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Duck quacking in cellphone screen

A Flock of Cellphones {format} {format} 3:36 Larry Massett

Can you hear me now?

Broadcast: Nov 9 2004 on NPR All Things Considered Subjects: Technology, Cultural

Commentary: Realizing what people using cell phones are starting to sound like

November 9, 2004 from All Things Considered

MICHELE NORRIS, host: Cell phones are not just for talking, and they haven't been for a while now. They're used to take pictures, to check the weather, to get restaurant recommendations. Commentator Larry Massett says cell phones may represent advances in technology, but that doesn't mean they make their users more civilized.

(Soundbite of birds chirping)


This is my back yard. It's a gorgeous fall day. You can hear birds and crickets and the odd airplane. It seems idyllic, but it's not. You recall how in "The Remembrance of Things Past," Proust describes the arrival of a telephone in Paris in the 1920s. `People were so excited by the new invention,' he says, `they'd phone each other just to check in.' (Speaking with French accent) `Hello? Hello, Alphonse. It is Marcel here. Where are you?' `Why, Marcel, I am in my house. Mon dieu, where are you?' `Well, Alphonse, I too am in my house. Incroyable.'

These were early days, of course. After a while folks quit asking inane questions because the answer was always the same. Alphonse was home, and so was Marcel. They got over it. They moved on. They evolved to talk about politics or the weather or women or the price of eggs.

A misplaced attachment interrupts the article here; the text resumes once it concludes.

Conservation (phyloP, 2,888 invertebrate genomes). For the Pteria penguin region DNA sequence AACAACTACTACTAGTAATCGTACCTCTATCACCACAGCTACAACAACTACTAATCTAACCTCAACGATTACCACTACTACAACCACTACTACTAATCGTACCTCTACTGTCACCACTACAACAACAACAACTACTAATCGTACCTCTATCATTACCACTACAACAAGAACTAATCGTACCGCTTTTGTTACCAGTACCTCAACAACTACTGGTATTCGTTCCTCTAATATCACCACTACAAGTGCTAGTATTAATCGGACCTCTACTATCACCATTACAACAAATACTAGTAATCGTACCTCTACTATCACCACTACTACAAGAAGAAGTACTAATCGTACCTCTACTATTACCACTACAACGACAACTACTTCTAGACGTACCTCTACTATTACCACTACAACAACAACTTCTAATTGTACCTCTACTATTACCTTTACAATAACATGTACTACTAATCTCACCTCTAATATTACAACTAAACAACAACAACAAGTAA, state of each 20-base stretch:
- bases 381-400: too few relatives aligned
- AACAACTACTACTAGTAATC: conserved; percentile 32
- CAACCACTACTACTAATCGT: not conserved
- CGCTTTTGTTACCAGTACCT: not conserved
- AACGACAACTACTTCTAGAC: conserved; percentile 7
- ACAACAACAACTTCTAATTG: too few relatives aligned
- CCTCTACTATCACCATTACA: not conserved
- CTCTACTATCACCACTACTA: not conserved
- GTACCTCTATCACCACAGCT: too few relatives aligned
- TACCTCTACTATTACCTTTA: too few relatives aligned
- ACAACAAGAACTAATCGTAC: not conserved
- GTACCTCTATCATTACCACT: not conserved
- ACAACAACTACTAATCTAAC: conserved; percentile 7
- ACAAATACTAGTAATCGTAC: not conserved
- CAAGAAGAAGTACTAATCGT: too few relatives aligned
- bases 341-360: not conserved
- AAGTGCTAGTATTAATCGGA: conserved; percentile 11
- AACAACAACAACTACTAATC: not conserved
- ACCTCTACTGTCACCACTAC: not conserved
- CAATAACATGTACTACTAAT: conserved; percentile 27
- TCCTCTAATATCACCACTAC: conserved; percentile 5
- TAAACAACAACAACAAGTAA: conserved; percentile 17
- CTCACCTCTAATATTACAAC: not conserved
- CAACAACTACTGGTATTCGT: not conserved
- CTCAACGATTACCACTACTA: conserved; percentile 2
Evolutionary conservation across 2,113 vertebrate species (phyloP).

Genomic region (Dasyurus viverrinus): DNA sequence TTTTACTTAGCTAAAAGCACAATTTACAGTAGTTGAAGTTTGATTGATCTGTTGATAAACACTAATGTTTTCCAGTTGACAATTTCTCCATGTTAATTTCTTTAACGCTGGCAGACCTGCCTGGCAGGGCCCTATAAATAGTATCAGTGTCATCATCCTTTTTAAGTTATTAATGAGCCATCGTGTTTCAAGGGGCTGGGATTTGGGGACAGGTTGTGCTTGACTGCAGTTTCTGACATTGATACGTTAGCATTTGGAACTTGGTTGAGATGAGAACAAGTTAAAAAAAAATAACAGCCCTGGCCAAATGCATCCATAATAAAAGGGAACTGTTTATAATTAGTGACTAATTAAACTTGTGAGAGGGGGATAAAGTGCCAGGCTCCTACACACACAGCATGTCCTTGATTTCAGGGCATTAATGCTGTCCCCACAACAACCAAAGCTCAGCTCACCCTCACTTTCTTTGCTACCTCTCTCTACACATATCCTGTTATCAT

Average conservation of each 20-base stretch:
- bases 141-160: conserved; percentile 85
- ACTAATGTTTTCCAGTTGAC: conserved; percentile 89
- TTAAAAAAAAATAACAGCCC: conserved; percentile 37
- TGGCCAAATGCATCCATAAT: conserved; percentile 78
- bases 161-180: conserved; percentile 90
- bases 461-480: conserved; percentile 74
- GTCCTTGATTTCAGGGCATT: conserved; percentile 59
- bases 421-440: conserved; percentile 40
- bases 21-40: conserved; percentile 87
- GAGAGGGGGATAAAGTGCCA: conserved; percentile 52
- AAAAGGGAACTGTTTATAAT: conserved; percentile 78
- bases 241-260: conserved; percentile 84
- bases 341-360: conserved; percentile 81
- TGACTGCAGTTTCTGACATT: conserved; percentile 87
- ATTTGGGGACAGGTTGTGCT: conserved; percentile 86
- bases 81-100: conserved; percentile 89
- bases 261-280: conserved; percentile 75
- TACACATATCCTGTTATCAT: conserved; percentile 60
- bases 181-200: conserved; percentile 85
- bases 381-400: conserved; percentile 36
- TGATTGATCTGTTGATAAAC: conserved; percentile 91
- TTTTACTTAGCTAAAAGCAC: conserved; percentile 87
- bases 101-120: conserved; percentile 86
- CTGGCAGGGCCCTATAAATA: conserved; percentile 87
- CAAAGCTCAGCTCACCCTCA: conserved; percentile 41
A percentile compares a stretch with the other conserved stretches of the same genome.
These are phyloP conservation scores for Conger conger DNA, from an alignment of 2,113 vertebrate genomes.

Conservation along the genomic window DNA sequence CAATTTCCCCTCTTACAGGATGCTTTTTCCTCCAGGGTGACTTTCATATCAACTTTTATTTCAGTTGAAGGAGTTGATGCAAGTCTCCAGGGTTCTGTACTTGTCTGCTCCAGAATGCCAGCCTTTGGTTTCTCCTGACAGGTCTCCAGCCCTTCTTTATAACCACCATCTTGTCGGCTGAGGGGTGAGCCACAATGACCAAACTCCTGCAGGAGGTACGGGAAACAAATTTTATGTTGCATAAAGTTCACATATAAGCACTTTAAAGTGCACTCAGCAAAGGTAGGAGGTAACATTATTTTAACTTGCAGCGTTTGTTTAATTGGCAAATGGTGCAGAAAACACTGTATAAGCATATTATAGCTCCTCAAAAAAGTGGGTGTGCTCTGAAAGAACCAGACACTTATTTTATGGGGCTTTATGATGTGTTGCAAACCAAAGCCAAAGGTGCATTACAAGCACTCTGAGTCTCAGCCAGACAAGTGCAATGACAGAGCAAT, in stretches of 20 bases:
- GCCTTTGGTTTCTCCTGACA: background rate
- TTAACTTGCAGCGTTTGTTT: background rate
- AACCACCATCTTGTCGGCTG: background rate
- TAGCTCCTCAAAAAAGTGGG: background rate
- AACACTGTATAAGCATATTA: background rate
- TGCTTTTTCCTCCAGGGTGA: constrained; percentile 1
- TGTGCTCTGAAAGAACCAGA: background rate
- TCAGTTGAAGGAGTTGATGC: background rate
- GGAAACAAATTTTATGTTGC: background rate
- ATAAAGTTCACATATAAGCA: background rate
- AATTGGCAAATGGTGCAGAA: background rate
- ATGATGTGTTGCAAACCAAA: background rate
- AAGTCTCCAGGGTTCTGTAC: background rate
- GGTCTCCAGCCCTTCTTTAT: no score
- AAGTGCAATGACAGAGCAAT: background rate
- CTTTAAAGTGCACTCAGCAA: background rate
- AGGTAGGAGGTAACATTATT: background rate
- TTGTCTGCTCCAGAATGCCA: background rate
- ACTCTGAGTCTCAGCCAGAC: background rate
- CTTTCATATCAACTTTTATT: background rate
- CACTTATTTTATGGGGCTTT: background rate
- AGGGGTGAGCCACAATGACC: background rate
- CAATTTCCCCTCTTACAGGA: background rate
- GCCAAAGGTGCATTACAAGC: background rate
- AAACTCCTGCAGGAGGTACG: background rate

Unlike Marcel and Alphonse, we cell-phoners are never in the same place when we check in. We are amazed to discover every 10 seconds that we've moved. So what? Wouldn't it more remarkable to discover a lack of movement, suggesting one of us may have dropped dead? What is so irresistible about a location report? Maybe it's just human nature, or maybe it's something worse, much worse.

Listen to these birds again, these nice backyard birds. `Tweet, squawk, twitter, tweet, tweet.' They carry on sunrise to sunset. And you know what they're saying? They're going, `Hey, I'm over here. It's me. Where are you?' `Hey, I'm over here. It's me. Where are you?'

(Soundbite of same phrase being repeated by multiple voices over one another)

MASSETT: `Where are you?' `Where are you?' `Here I am.' `Hey, I'm over here. It's me. Where are you?' `Hey, I'm over here. It's me. Where are you?' `Here I am.' `Here I am.' `Are you still here?'

In other words, the birds are making cell phone calls. So are the crickets and the grasshoppers and the frogs and, no doubt, the bees and the ants. It's all location, location, location. Cell phones.

A recent human discovery of cell phone technology is not an advance at all; we're slipping backwards, phoning down the line of evolution rather than up. We are chatting ourselves to the level of birds and bugs. The reasons for this alarming devolution are obscure. Maybe it's God's plan. Maybe it's low-carb diets or global warming or MTV. It doesn't matter. In five or 10 years we will no longer be able to ask the question, let alone answer it.

Ask yourself this: Are you having dreams abut flying? Do you feel an urge to head south for the winter? Would you rather spend a weekend reading Marcel Proust or snacking on sunflower seeds? Would you ever, ever consider dating anybody in the cast of "Cats"? Let me know. I'm here. Where are you? I'm here. Where are you? I'm here. Where are you? I'm here.

(Soundbite of various bird noises)

NORRIS: Larry Massett wings it in Cabin John, Maryland. His pieces comes to us through Hearing Voices, a forum for independent radio producers.